Thursday, May 17, 2007

Don't Come In Here With Reasonable Alternatives. This Is Where We Like to Flail Around and Scream.

I am a graduate student at Elite State University, finishing my first year working as a TA. Following my first semester, I thought I had done a fairly good job teaching the undergrads; they seemed more or less happy in discussion section, and appreciated the extensive comments I put on their assignments. Then I got the student evaluations. For a couple of days I was rather bummed out (a sample comments: "He's kind of a dick in his emails").

After reading through Rate Your Students, though, I realized the similarity of my experience to other college teachers and learned to take the evaluations for what they are (fairly meaningless).

I'm still surprised that this crude, inaccurate "tool" is used in actual hiring decisions. There is a pretty clear pattern among my students: if they did well in the class, I was a good TA; if they did poorly, I was a bad TA. Not to beat a dead horse, but the student-as-consumer mentality is clearly present in my experience. There is a sense of entitlement; if I show up to most classes, turn in my assignments, and do some of the reading, clear I deserve no less than a B+!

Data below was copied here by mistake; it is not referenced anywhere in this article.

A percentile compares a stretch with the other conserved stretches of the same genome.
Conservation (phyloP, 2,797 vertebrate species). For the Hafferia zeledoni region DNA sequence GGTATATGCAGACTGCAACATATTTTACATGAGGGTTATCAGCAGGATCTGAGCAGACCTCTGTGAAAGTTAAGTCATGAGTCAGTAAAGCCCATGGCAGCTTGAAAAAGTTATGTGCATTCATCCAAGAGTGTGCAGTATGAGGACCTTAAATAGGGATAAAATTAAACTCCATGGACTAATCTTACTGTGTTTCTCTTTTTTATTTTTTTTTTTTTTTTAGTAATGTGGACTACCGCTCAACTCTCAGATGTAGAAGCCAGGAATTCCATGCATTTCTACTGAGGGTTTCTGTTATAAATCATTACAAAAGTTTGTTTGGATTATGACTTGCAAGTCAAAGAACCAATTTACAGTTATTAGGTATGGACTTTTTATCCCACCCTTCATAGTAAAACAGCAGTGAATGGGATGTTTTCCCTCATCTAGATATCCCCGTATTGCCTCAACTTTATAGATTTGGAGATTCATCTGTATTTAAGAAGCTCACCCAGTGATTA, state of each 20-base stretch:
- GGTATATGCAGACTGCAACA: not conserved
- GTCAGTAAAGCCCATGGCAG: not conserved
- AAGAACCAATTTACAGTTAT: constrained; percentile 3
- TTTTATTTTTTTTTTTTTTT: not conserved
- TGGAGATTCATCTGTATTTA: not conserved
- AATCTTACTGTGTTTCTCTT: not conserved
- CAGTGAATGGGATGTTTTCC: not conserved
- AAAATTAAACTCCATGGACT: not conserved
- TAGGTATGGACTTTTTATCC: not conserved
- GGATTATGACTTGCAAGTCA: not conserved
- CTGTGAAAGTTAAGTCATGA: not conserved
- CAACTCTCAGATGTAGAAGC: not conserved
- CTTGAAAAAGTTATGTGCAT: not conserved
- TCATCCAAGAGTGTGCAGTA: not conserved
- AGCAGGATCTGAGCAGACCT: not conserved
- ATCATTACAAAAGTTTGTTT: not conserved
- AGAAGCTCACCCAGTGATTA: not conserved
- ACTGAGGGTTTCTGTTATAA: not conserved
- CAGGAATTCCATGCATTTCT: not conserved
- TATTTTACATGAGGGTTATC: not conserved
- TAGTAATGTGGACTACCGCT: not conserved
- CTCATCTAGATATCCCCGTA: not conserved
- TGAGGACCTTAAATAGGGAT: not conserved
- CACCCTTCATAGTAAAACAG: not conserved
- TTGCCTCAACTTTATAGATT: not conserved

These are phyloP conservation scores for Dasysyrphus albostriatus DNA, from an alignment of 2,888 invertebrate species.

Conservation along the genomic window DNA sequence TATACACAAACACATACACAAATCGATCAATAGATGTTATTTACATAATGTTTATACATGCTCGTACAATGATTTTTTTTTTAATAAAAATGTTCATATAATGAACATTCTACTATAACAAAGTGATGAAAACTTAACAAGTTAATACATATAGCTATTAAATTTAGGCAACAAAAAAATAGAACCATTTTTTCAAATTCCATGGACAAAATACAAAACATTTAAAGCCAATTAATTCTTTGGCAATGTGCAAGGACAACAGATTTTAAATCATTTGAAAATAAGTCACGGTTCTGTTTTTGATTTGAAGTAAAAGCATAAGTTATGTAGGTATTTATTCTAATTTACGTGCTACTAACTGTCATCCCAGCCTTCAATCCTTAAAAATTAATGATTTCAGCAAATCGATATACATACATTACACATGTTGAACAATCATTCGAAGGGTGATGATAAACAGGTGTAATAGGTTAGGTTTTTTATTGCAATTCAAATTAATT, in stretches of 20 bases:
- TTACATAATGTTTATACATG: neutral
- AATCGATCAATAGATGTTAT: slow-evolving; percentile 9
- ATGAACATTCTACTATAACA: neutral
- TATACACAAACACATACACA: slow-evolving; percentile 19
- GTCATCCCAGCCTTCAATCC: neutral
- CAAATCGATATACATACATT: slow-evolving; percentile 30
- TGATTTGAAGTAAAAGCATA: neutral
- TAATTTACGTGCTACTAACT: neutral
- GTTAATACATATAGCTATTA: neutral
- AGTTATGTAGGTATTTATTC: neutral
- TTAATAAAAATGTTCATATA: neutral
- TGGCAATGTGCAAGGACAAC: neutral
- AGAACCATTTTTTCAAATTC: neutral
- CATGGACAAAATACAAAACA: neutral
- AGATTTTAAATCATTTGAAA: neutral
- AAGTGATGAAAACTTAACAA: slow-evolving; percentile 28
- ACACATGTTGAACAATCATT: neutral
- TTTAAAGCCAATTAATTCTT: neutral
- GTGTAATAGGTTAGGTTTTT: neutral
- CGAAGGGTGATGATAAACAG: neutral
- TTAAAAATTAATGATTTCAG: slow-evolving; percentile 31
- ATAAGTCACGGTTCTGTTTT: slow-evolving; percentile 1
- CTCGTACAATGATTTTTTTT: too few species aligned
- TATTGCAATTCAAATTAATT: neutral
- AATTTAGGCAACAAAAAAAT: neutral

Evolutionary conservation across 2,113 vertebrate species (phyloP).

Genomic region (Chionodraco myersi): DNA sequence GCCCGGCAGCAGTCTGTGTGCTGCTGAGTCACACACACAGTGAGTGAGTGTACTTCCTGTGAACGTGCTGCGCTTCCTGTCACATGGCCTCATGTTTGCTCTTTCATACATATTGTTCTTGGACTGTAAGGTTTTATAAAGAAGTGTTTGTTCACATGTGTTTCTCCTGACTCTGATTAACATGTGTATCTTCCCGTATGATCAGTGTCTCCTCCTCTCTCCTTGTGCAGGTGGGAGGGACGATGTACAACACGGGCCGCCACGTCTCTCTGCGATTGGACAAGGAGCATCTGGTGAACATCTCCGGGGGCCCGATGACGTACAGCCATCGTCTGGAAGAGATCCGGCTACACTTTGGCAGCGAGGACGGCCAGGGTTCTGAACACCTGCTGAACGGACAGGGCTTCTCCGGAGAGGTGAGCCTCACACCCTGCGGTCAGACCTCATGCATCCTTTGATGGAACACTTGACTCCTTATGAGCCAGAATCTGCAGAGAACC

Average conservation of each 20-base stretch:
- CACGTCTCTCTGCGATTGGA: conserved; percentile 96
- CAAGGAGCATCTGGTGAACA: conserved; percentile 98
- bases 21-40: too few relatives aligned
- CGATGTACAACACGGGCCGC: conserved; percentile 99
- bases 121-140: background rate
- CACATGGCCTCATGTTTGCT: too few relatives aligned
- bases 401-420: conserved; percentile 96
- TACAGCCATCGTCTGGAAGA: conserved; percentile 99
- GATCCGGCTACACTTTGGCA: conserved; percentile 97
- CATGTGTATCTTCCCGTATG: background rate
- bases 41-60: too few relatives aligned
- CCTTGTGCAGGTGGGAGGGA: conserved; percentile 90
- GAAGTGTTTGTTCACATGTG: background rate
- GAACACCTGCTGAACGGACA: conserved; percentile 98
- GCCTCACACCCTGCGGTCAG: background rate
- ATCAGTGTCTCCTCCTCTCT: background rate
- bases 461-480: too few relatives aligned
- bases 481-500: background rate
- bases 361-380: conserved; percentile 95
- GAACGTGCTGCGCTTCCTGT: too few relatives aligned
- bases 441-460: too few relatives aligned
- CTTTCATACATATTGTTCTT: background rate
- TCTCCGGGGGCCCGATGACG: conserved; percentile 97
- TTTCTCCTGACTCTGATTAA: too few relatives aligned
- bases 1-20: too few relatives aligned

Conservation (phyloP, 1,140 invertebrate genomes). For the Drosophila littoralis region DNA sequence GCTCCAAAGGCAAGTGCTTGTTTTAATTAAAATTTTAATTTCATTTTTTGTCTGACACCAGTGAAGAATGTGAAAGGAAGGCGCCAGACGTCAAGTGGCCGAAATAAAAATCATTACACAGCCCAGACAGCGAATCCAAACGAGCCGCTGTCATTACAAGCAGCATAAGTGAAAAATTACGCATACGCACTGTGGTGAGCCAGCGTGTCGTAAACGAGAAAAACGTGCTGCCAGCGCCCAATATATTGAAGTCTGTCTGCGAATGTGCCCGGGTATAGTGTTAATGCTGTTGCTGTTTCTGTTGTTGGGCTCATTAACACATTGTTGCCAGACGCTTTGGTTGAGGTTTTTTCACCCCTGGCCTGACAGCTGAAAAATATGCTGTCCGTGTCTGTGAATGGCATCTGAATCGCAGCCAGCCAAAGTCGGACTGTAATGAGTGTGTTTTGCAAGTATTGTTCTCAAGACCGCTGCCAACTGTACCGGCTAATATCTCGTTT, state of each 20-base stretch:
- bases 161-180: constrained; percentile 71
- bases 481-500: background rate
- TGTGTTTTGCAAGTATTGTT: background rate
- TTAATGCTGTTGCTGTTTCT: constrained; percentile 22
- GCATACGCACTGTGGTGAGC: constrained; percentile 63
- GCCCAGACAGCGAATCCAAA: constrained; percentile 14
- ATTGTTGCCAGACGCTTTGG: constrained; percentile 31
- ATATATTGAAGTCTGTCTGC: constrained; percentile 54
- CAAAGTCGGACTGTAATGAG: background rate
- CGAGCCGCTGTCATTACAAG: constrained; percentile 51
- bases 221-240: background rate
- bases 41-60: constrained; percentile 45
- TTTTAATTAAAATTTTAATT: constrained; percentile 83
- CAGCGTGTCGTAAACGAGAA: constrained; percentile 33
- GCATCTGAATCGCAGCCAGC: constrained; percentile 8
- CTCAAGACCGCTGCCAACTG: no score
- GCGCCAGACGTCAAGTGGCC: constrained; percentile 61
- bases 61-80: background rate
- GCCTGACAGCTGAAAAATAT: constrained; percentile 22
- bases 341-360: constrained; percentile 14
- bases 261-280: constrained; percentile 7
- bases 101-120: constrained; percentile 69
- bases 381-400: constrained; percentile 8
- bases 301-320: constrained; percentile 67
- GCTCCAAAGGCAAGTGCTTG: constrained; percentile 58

I find it hard to believe that college administrators (let alone tenured faculty members on the tenure committees) don't understand this. So why can't we do some simple statistics for student evaluations, if they are going to be considered in tenure decisions? It's not that difficult.
The null hypothesis is that there is a positive correlation with grade and rating: as the grade increases, the evaluation of the teacher will increase. We can easily maintain the anonymity of student evaluations by simply having them enter their ID number into the evaluation. Their final grade will then be associated with their evaluation. If the pattern holds up (and we can't reject the null hypothesis), the evaluations are a wash. They don't tell us anything. But deviations from the predicted pattern could indicate something relatively significant.

Professors who have students who receive lower grades but still get high marks on evaluations are probably fairly good at teaching. Similarly, professors who have students with high grades giving low marks on evaluations probably are not good at teaching. This seems so obvious that I shouldn't even have to describe this method.

But if junior faculty have to worry about student evaluations for their tenure decisions, we should recognize the relative arbitrariness of the evaluations. Such important decisions should not be based on 18-year-olds who were the big fish in the little pond in high school but find out in their first semester that they actually have to work to earn a grade, and thus take out their frustrations on evaluations.